For those afraid that most people would choose not to work; be assured that their 25,000 “points” would cover the necessary expenses to keep those people out of poverty without costing you a cent. If they do decide to work, they get to add to that, increasing their purchasing power. Rich people remain rich without the necessity of having people living in the streets, or families without a roof over their heads.
Taxes would be a thing of the past as they are currently levied; you could go to a fee based economy instead; with those who work using their points towards roads and transportation to get them to work. The ones who choose to remain at home would still have access to light rail and buses which would be manned by the same people who man them now. So, if you have money, or a job, or both; you’re not threatened in anyway.
Well, it will probably never happen; although I do believe that it is the only alternative left. We have tried everything else to no avail, and the catchphrase “There has to be a certain amount of poor people for there to be rich people” is just not true. Imagine, under my plan, you could actually cut out the “money” printed here and spend it. Laugh if you will, but Melvin would understand.
Tuesday, March 12, 2013
When the War of 1812 broke out, the slaves being held by the American colonists were faced with a very serious choice. Should they stand by their owners (which was/is a horrible way to describe another human being) or, rather, should they align themselves with the British, forming a devastating rearguard action which surely would have altered the course, and fate, of the war in favor of the British. They were promised their freedom in return. And who could blame them if they chose that course of action? Freedom is a very seductive incentive.
It is really very hard to draw any firm conclusion as to the intentions of the slaves during the war. While some of the stories recounted in this fascinating book about a long overlooked chapter of American history would indicate that the slaves were looking to the British for salvation; as with the slaves who fled Washington, unwittingly forming a “rear guard” for the British soldiers; other stories show that many African-Americans; both slave and freedmen; stayed the course with their fellow countrymen.
As a matter of fact, the largest obstacle which faced the British Army as they converged on Washington was the presence of an artillery battery manned by both black and white sailors, who had scuttled their ship and then hauled the guns overland to Washington in defense of the capitol. If the white militias had not run from their posts, Washington may not have been burned.
Filled with the flavor of the era in which the events took place, the author has done a magnificent job in telling the story of historical figures, who, until now, may have ended up lost in the dust heap of history. My favorite character in this whole ensemble has got to be George Roberts, an African-American who worked aboard the privateers who were running the British blockade. Aboard the Sarah Ann, cruising off the Bahamian coast, he was taken prisoner with 5 other men; all chosen at random; by the British, who accused them of being from English citizens. The ships owners in Charleston vouched for him and he was released, and in 1814 became a crew member on the privateer Chausseur until April of 1815, after the war had ended the previous December.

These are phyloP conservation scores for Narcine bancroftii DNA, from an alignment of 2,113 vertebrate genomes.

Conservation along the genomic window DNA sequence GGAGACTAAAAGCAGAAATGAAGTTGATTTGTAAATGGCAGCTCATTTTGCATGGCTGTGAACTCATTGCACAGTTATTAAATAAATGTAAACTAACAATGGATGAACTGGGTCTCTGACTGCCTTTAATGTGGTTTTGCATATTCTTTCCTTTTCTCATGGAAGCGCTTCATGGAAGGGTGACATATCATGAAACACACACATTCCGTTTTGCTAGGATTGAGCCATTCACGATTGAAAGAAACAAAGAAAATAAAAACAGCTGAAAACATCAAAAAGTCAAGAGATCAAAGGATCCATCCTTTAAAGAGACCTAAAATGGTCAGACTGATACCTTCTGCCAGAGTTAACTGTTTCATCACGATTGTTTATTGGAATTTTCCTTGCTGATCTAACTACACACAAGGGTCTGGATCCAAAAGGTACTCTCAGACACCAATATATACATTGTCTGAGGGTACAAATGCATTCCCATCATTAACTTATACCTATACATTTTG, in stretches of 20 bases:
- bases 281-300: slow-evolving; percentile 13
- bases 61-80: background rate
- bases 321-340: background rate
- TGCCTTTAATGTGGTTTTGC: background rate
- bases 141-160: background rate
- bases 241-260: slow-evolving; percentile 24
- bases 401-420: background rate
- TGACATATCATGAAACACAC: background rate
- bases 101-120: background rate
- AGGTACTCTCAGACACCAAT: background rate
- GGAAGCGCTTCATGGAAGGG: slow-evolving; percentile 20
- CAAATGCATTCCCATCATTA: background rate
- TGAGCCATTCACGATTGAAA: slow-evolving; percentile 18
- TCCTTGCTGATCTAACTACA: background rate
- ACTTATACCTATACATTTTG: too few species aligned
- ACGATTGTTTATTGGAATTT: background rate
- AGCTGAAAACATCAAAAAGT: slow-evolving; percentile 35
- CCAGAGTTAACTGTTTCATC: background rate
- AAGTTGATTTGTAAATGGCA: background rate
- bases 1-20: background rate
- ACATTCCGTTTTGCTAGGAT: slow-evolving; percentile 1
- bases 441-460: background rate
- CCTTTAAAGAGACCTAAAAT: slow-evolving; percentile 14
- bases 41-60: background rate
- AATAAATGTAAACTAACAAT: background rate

The story of the Chausser would make an excellent book all upon its own merit. For 8 months that ship lurked off the coast of the British Isles, raiding, sinking and capturing a total of 17 ships, impacting the British where it hurt most; in the pocket. At one point Captain Boyle of the Chausseur had a notice posted upon the door of Lloyds of London, which drove up shipping rates. He also declared the British Isles to be under blockade; which indeed they were! Its stories like this which bring history to life, giving it the human dimension which helps to keep it from being lost. While it’s easy to forget the dates of any particular exploit; authors such as Mr. Smith, make certain that the events themselves will live on forever.
Another aspect of this book which was educational, as well as entertaining; was that the burning of Washington by the British was not done out of sheer cussedness; which is how we all learned about it in school; but was, rather, done in retaliation for the Americans having previously burned down part of Quebec.
In the final analysis, the slaves were pawns in the struggle between the Americans and the British. The choices which they were forced to make placed them on both sides of the conflict, whether they wanted to be, or not. It would be another 4 decades before African-Americans would get another chance to prove themselves in battle for a country which treated them as chattel. And even that war would not free them from the bondage of their color. That would come later, as men and women began to see one another in terms other than the shade of their skins, and instead by the things they did. These men and women all contributed something of value to a struggle which still continues today.
Monday, March 11, 2013